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Film Review: ‘Buttwhistle’

An appropriately stupid title for a very stupid movie.

Trevor Morgan, Elizabeth Rice, Analeigh Tipton, Adhir Kalyan, Stella Maeve, Alex Solowitz, Katherine LaNasa, Wallace Langham, Thomas Jane, Patty McCormack.

Yes, “Buttwhistle” is every bit as stupid as it sounds. The second feature from writer-director Tenney Fairchild (“The Good Humor Man”) actually attempts to be an emotionally resonant relationship tale, but lives down to its title by delivering nothing but inane comedy and insufferable drama. A true endurance test for any viewer bold (or foolish) enough to suffer through all 93 minutes, the picture has unsurprisingly been languishing on the shelf since 2011; it opens today on one Los Angeles screen, but even an unceremonious VOD dump would be too good for this one. A spanking would be more appropriate.

An opening shot of an office worker’s head exploding a la David Cronenberg’s “Scanners” immediately sets the tone for what’s to come: surreal and senseless, with hopelessly inept execution. Pic introduces its bland protagonist, community college student Ogden Confer (Trevor Morgan), in bed with lovely ex-g.f. Rose (Analeigh Tipton, far and away the most likable presence onscreen). Exactly why she’s an ex is kept something of a mystery, but the way Rose pops up like a ghost in Ogden’s life at any given moment leaves little room for ambiguity. Soon enough, Ogden saves the life of suicidal Beth (Elizabeth Rice), the comely daughter of the exploding office drone; she appears to have some rather severe mental problems to go along with her complete lack of social skills and propensity for blurting out maddeningly quirky one-liners.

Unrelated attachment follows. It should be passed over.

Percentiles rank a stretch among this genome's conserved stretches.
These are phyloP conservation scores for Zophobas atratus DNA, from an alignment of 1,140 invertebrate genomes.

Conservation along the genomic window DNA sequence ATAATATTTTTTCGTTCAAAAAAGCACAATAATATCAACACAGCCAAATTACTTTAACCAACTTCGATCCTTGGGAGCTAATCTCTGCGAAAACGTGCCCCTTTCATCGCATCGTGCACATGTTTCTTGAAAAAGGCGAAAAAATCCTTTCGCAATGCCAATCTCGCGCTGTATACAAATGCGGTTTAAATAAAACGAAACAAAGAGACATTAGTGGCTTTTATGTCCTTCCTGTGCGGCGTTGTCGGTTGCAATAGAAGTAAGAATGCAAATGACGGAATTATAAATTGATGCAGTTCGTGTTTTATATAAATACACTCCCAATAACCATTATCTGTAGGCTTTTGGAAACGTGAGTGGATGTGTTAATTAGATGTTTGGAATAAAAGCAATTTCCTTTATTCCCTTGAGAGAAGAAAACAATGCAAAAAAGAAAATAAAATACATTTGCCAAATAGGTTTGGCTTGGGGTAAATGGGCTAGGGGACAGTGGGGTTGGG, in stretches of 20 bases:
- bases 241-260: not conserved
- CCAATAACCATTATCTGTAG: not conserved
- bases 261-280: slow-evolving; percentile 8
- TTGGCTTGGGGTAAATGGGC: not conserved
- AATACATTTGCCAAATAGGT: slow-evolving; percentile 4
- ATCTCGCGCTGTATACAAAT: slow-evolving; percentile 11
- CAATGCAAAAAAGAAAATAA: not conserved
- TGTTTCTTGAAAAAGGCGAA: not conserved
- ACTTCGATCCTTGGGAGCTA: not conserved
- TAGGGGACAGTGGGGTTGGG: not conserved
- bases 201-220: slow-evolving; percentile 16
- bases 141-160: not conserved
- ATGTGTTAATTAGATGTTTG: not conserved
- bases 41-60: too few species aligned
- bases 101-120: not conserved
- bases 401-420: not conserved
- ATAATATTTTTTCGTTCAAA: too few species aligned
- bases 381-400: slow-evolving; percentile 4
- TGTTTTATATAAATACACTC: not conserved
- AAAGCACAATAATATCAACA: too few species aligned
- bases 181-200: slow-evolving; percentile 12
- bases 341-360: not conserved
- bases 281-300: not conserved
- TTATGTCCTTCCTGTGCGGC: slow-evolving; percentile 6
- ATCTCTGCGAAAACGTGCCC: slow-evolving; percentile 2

Fairchild’s dreadful script isn’t content to settle for quips that sound as if they were hastily retrieved from Diablo Cody’s wastebasket, and instead pushes into the genuinely mean-spirited territory of would-be shock comedy. “It comes easy … like clubbing baby seals,” Ogden “jokes” at one point. “You have retard strength, don’t you?” Beth inquires shortly after they meet. When characters have nothing else to say, they’ll flip each other off. That happens several times. The title itself is a non sequitur dropped during Beth’s dinner with Ogden’s parents (a fleetingly seen Katherine LaNasa and Wallace Langham). She claims he asked her to call him Buttwhistle. He never did. Ha ha.

Since there’s no logic to anything that happens, it’s not particularly surprising when Ogden starts getting advice from a talking bar of soap or a parrot echoes the high-pitched squeal of a smoke alarm. More troubling is the film’s rather blatant misogyny, extending to a pair of gratuitous topless scenes for Rice (currently being utilized to far better effect as Roger Sterling’s daughter on “Mad Men”) and the overindulgence of obnoxious riffing from Ogden’s sleazy Brit buddy, Hate Crime John (Adhir Kalyan).

Beyond Tipton’s, the perfs range from indifferent to aggravating. The entire film was clearly made on the cheap as evidenced by the roundly poor tech credits, especially the muddled sound mix.

Film Review: 'Buttwhistle'

Reviewed online, West Hollywood, April 24, 2014. Running time: 93 MIN.

Production: A Breaking Glass Pictures release of a M-80 Films presentation. Produced by Greg McCollum, Michael Younesi, Leah Fong, Tenney Fairchild. Executive producer, Daniel Dubiecki.

Crew: Directed, written by Tenney Fairchild. Camera (color, HD), Akis Konstantakopoulos; editors, Nathan Cali, Hovig Menakian; production designer, Zach Bangma; costume designer, Julieta Tapia; sound, Reece Miller; re-recording mixer, Ben Wilkins; visual effects supervisors, Jerry Spivack, John Myers; visual effects, Ring of Fire; stunt coordinator, Andy Palmer; line producer, Joshua Lewin; assistant director, Greg McCollum; second unit camera, Aymeric Montouchet; casting, Barbara Fiorentino, Danielle Aufiero, Amber Horn.

With: Trevor Morgan, Elizabeth Rice, Analeigh Tipton, Adhir Kalyan, Stella Maeve, Alex Solowitz, Katherine LaNasa, Wallace Langham, Thomas Jane, Patty McCormack.

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